So I go out to the garage yesterday to get going on my Rambler Marlin’s rear wheel cylinders. I turn on the battery and give the carb a little squirt of starting spray since I haven’t started it in a couple of weeks. I was going to back the car out of the garage a little so I had more room to work.
Anyway, it starts to turn over and then cuts out like it has a loose battery connection. So I get back under the hood to clean and tighten them. I get the negative cable squared away and when I put a wrench to the positive cable end, the cable end cracks and falls apart. Nothing lasts anymore. I search high and low in the garage and can’t find a spare that I know I have. I send my wife out to get me a new one even though I hate encouraging stores to be opened on holidays by shopping in them when they should be closed.
While she is out getting the cable end I suck it up and take the one side apart that I have room to work on. Everything comes apart easily because I had it apart only a couple of weeks ago to put the new shoes on. I give the brake line a hosing of PB Blaster and it loosens right up, no problem. I get the wheel cylinder out, pop it apart with a shot of compressed air in the port and everything comes right out. It’s vile inside with a brake fluid/water combo that is Yoo-Hoo in color. I clean up all the bits and pieces, and put it back together. I decide to loosen the bleeder screw with it on the bench so I don’t have to struggle with it under the car, and despite being hosed with PB Blaster penetrating oil…the screw snaps off flush with the surface of the wheel cylinder. Frustrated and dejected, I put it back into the car anyway as I didn’t have a screw extractor handy that I can break off in the frozen bleeder screw remains which would make matters worse and start to button up the one side.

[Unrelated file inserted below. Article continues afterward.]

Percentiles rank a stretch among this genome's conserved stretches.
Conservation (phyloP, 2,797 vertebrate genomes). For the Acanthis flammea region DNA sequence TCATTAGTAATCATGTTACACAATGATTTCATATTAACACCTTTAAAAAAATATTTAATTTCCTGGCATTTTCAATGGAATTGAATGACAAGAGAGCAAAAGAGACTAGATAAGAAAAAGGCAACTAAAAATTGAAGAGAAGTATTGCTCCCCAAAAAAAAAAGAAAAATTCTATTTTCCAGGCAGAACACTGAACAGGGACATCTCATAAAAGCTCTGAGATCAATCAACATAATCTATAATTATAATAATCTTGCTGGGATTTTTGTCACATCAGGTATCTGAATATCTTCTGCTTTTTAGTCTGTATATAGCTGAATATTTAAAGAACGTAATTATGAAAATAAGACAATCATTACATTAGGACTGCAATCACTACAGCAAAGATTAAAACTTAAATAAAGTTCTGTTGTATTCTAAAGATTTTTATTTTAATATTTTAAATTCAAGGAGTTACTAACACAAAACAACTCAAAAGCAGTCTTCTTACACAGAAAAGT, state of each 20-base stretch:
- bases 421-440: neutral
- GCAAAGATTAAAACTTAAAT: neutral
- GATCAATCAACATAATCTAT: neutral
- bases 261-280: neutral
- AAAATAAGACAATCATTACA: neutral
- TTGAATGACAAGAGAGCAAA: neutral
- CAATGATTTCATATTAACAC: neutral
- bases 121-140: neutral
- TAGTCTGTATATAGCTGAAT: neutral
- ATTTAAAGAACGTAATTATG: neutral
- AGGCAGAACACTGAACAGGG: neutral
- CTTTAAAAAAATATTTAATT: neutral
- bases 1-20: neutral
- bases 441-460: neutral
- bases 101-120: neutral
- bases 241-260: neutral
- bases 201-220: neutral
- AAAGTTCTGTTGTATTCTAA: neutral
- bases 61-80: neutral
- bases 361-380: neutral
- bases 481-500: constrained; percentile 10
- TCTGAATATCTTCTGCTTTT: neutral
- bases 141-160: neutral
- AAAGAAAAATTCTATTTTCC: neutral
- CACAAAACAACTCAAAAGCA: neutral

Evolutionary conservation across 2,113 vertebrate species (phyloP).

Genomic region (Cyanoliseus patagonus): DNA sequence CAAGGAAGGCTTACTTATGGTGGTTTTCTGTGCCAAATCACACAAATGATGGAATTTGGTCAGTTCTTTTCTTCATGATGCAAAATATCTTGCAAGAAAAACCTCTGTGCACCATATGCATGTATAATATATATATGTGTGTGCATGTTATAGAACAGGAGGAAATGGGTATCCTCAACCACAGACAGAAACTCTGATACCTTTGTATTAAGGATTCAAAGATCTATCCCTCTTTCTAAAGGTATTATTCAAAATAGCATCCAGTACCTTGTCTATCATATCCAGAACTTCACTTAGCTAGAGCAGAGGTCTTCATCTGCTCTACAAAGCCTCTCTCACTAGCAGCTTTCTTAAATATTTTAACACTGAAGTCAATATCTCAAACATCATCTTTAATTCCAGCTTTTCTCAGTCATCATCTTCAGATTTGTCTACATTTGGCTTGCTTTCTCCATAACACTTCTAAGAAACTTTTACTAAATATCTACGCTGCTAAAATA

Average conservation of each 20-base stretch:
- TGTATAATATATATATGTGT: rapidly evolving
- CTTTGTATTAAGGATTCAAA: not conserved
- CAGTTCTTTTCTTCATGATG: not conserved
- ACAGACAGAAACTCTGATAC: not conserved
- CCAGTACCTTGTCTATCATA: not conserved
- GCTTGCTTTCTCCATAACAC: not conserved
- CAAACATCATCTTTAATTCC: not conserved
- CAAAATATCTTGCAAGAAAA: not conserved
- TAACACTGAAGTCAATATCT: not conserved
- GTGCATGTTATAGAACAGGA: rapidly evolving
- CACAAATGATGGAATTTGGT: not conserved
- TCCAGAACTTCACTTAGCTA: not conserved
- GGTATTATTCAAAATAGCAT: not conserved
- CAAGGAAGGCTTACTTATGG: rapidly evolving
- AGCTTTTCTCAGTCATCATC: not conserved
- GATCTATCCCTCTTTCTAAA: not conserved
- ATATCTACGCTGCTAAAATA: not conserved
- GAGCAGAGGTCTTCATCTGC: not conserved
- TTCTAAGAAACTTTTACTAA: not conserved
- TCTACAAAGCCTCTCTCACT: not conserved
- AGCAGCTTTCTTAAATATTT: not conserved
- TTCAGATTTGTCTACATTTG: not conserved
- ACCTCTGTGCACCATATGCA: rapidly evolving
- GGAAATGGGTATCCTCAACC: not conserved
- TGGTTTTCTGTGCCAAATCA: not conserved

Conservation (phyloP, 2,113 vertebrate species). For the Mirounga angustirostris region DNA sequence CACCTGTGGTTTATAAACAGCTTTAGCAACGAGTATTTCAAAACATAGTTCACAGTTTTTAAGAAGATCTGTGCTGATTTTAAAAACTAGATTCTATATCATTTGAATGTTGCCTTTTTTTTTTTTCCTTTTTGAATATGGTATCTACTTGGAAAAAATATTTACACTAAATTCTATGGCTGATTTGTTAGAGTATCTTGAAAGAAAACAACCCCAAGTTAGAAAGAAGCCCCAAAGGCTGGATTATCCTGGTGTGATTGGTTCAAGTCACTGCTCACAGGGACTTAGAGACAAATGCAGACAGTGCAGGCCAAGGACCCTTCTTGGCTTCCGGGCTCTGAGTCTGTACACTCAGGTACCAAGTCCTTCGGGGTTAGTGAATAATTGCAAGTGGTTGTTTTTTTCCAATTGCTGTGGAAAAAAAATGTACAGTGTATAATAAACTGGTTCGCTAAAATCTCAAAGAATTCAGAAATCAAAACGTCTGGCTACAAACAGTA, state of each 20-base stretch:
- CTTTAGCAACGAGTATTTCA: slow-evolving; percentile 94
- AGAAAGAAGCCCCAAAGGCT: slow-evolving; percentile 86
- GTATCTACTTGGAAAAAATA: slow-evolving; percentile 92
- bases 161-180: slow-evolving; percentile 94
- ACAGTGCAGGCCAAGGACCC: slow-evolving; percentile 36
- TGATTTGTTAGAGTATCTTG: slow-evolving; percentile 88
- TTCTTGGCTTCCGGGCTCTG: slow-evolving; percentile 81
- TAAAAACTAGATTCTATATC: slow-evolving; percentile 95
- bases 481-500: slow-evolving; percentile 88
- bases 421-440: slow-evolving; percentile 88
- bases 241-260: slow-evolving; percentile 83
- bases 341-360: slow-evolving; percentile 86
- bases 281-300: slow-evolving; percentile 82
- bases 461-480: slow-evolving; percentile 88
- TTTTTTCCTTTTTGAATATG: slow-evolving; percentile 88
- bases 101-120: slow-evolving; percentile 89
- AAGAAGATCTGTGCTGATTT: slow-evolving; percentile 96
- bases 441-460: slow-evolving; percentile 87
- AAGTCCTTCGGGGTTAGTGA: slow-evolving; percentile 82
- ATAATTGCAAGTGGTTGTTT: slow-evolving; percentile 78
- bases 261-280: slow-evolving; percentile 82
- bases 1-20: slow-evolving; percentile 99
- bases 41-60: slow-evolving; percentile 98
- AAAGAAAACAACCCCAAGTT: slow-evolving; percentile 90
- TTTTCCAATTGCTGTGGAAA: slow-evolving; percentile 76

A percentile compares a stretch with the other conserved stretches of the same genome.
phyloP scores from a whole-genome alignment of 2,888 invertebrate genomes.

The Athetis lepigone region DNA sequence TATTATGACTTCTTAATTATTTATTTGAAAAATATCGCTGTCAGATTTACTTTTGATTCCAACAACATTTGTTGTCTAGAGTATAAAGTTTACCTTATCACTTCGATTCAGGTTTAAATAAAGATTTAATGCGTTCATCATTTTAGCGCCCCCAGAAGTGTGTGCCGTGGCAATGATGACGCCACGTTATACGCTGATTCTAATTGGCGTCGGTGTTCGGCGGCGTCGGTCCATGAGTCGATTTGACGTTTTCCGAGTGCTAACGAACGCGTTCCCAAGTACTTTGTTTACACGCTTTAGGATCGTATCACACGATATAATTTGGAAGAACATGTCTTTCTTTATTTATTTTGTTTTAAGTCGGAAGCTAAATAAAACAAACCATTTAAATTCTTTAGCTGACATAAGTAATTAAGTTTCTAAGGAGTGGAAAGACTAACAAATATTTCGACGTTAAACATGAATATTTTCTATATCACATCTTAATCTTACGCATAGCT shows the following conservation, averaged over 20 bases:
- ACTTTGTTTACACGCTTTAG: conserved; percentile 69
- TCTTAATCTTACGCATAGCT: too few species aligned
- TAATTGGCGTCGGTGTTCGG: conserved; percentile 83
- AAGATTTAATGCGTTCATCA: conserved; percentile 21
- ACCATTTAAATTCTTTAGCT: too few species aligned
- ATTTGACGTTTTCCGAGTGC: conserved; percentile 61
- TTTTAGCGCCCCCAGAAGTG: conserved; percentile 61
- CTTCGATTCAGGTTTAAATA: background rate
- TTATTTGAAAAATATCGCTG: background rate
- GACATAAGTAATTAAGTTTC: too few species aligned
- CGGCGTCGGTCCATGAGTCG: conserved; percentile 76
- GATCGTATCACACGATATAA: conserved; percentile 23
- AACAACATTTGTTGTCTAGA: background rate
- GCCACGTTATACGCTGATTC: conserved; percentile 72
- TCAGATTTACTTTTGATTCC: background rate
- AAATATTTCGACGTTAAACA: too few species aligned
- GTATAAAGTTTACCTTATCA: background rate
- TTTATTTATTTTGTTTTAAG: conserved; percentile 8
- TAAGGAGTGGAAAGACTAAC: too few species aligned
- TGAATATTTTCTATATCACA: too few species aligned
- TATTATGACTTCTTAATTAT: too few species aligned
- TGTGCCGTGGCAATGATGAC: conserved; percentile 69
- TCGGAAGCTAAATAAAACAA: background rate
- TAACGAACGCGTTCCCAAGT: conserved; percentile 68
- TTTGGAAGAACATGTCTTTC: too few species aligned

But at this point, the coupler on the air hose for the impact gun decides this would be the perfect time to break, which it does, emptying most of the air tank before I can uncouple the other end of the hose from the compressor. I dig up another coupler and change it for the broken one on the hose. Now the air tank doesn’t have enough air in it to run the impact gun so I can reinstall the tire. I plug the compressor in, flip the switch and the compressor runs for a moment then blows the circuit breaker for the garage. I walk back to the house, reset the breaker and bleed off some of the air in the tank so that the compressor will start easier, which it finally does. I finish putting the first side back together, all the while waiting for other shoes to drop.
My wife had already gotten back with the battery cable end, so I fixed that mess, get the car started and turn it around so I can back it into the garage and work on the other side which goes exactly the same as the first side with the lone exception that the bleeder screw does not break. No, really, it didn’t, and everything went right back together easy as pie.
By that time, my wife came out to see if I was still alive and to ask if I needed some help. I asked her guide me while I backed the Marlin into the garage. The unique, hard to replace and expensive if you have to parts of this old car are at the back so I wanted to be sure the day didn’t end on an even more sour and possibly expensive note. I advised her NOT to stand in front of or behind the car while it was moving, as I hadn’t bled the brakes yet and I had already had all the fun I could stand for one day. After all, I had been out there for five hours and it was only 90 degrees with 90 percent humidity.
Stay tuned as there is more garage fun in the upcoming weeks as I attempt to make the Marlin road worthy.